In his inaugural speech as Bowdoin’s 15th president, Clayton Rose spoke to the necessity of “full-throated intellectual discovery and discourse” to an audience of former presidents, guests, alumni, faculty, staff and students in Farley Field House Saturday morning. His speech, “Why We Are Here,” echoed the Inaugural Weekend’s overall tone in praising the liberal arts and expressing a continued need for dialogue. 

“[Bowdoin] is a place where we are sheltered from much of the angst and struggle of the ‘real world,’” Rose said. “And this is as it should be: it should be comfortable and safe enough to allow us to engage in our core mission of full-throated intellectual discovery and discourse—which is most decidedly uncomfortable and unsafe.” 

Echoing his convocation speech and his address to first-years, Rose stressed the need to be “intellectually courageous” and maintain faith in the value of the liberal arts despite efforts “to reduce the value of this education to salaries.”

Chair of the Board of Trustees Debbie Barker ’80 thought Rose’s remarks exemplified his role at the College.

“His commitment to the liberal arts is steadfast and, at a time when the value of this form of education is being questioned, he will be a great spokesperson and supporter,” Barker said in an email to the Orient. “Finding one’s passion and listening and engaging in dialogue with others—especially if people disagree —are hallmarks of the liberal arts tradition.”

Ethan Barkalow ’18, who attended the Installation Ceremony, found Rose’s speech good, but too general.

“I think, if anything, I would’ve wished I got a little more specific information for what he was going to view his presidency,’” he said.

Though only 125 of the approximately 1,100 attendees of the ceremony and following luncheon were students, some partook in the weekend’s other events or watched the Installation Ceremony online.

“It was a big event and I’ve talked to President Rose a couple times in passing on the quad,” said Jenna Scott ’19, who watched the ceremony on live stream. “As a first year too, I feel for him a bit.”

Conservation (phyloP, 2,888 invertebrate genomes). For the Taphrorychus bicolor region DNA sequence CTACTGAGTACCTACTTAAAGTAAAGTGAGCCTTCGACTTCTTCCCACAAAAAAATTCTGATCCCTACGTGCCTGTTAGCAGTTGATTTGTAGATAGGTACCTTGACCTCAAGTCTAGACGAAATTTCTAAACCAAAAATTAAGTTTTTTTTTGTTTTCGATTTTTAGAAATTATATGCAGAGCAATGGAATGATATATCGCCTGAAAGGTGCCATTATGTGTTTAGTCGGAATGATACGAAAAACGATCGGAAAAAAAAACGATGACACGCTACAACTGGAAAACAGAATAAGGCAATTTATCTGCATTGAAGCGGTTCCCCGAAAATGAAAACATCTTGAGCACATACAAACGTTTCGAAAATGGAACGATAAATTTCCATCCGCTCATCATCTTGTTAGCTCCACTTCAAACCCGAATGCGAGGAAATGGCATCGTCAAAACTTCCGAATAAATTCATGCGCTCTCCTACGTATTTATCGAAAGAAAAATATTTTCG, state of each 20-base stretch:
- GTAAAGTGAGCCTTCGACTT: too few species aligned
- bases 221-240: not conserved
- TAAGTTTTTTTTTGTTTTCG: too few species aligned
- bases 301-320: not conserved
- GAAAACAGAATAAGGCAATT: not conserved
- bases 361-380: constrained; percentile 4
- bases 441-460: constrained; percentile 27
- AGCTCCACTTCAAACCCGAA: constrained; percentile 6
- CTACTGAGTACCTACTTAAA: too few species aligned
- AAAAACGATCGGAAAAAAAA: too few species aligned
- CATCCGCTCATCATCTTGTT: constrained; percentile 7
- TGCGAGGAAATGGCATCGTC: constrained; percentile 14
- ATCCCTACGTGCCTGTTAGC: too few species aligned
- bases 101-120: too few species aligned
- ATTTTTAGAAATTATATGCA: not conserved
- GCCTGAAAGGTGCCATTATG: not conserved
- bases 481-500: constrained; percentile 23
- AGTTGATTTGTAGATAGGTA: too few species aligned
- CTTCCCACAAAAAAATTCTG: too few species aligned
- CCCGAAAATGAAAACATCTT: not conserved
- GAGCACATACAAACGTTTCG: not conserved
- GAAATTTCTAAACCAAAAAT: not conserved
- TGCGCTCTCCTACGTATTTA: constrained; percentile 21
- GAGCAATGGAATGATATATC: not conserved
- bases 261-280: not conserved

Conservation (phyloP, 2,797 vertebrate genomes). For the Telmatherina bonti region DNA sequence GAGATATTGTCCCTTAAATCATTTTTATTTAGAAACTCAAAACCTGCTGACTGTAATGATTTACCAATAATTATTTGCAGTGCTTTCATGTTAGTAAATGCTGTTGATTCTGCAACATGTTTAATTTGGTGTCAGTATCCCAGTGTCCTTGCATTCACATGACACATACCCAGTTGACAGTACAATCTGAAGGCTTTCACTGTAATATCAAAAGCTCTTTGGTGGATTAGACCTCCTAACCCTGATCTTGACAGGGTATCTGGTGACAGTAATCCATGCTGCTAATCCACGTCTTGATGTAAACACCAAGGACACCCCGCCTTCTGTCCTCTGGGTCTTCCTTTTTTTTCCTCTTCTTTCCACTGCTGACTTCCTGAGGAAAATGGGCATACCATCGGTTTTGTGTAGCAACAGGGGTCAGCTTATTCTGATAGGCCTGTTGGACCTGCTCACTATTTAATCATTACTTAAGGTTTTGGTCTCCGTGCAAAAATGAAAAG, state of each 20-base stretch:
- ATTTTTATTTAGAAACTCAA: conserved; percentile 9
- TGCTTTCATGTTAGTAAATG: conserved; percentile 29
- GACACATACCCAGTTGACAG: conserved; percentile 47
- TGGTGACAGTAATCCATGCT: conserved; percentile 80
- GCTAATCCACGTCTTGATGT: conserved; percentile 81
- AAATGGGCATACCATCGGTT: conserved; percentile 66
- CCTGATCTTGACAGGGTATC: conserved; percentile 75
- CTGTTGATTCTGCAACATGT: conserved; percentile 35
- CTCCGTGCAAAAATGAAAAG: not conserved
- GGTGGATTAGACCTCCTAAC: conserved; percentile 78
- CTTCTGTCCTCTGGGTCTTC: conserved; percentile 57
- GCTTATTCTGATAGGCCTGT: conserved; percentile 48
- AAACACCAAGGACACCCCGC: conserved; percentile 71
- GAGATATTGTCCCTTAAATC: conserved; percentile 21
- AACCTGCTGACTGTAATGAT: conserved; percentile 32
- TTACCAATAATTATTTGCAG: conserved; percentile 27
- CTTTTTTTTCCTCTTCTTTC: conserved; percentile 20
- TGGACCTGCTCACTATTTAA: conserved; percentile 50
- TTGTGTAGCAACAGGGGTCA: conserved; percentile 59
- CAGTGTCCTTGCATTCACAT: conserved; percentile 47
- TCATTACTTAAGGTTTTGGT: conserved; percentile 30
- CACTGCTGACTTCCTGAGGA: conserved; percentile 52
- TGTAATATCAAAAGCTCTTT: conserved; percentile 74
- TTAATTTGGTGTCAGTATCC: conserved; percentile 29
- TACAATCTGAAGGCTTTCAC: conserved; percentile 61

Regardless of their level of participation over the weekend, students expressed their hope that Rose would use his role to preserve the good of Bowdoin’s past while creating a new, even better future. 

Tyrone Li ’16 said he hopes that Rose will continue former president Barry Mills’ legacy of improving financial aid as well as mirroring his constant presence around campus. 

 “Bowdoin has a different history than the one we live in,” Bill De La Rosa ’16 said. “There is a divide between the old Bowdoin and the new Bowdoin.”

De La Rosa, who spoke at the Installation on the importance of being “global citizens before anything else,” emphasized his hopes for Rose to increase diversity on campus and help students of different backgrounds transition to Bowdoin.

De La Rosa has already been pleasantly surprised with Rose’s tone these past few months.

“He was definitely part of the norm of previous presidents. Besides the fact that he was a white male, he was also largely from that corporate side,” De La Rosa said. “But these few months [through his attendance at lectures, his emails, his first address to the College about race, his welcoming of social justice events on campus] have...for me personally, really said...that he is well aware of everything that affects students in our contemporary society.”

The Inauguration Ceremony was preceded by an Inaugural Procession across the Quad featuring delegates from a plethora of other institutions of higher education. The ceremony concluded when Mills handed the keys to the College over to Rose. 

“It’s interesting that Bowdoin is this unifying concept that everyone can get behind even though the school has changed drastically,” said Emma Maggie Solberg, assistant professor of English.

Solberg was impressed by not only the stateliness of the ceremony, but also the collective praise of the liberal arts, especially considering she does not have a liberal arts background.

“I’m still shocked by the liberal arts. It’s such an amazingly different pedagogical system from anything I’ve ever come up against before,” she said. “So it was very interesting for me to see the alumni coming back and pay their respects to Bowdoin because they love Bowdoin...I’m just so curious about that kind of love felt by an alum for Bowdoin decades later.”

Chuck Dinsmore ’69 was one of these alumni who returned for Inauguration.

“Every person on the dais was a spectacular representation of a liberal arts education. Each bringing their own personal experiences to the floor...examining the past, enjoying the present, looking to the future, welcoming Clayton Rose is just a very Bowdoin experience,” said Dinsmore. “[These are] things that those of us who went to college here have come to appreciate more each year following our graduation.”

Dean of Student Affairs Tim Foster echoed Dinsmore’s phrasing, calling the events part of “a great Bowdoin weekend.”

“[It was a great celebration] to see so many people come back, to see such energy…to have Clayton welcomed in that way,” Foster said. “To see three of our presidents together was powerful. It’s really quite remarkable to think it’s only happened 15 times in the history of the College.”

James Callahan, Matt Shen, Lucy Ryan, Max Larson, Gideon Moore, Harry DiPrinzio, Calder McHugh, and Matthew Gutschenritter contributed to this report.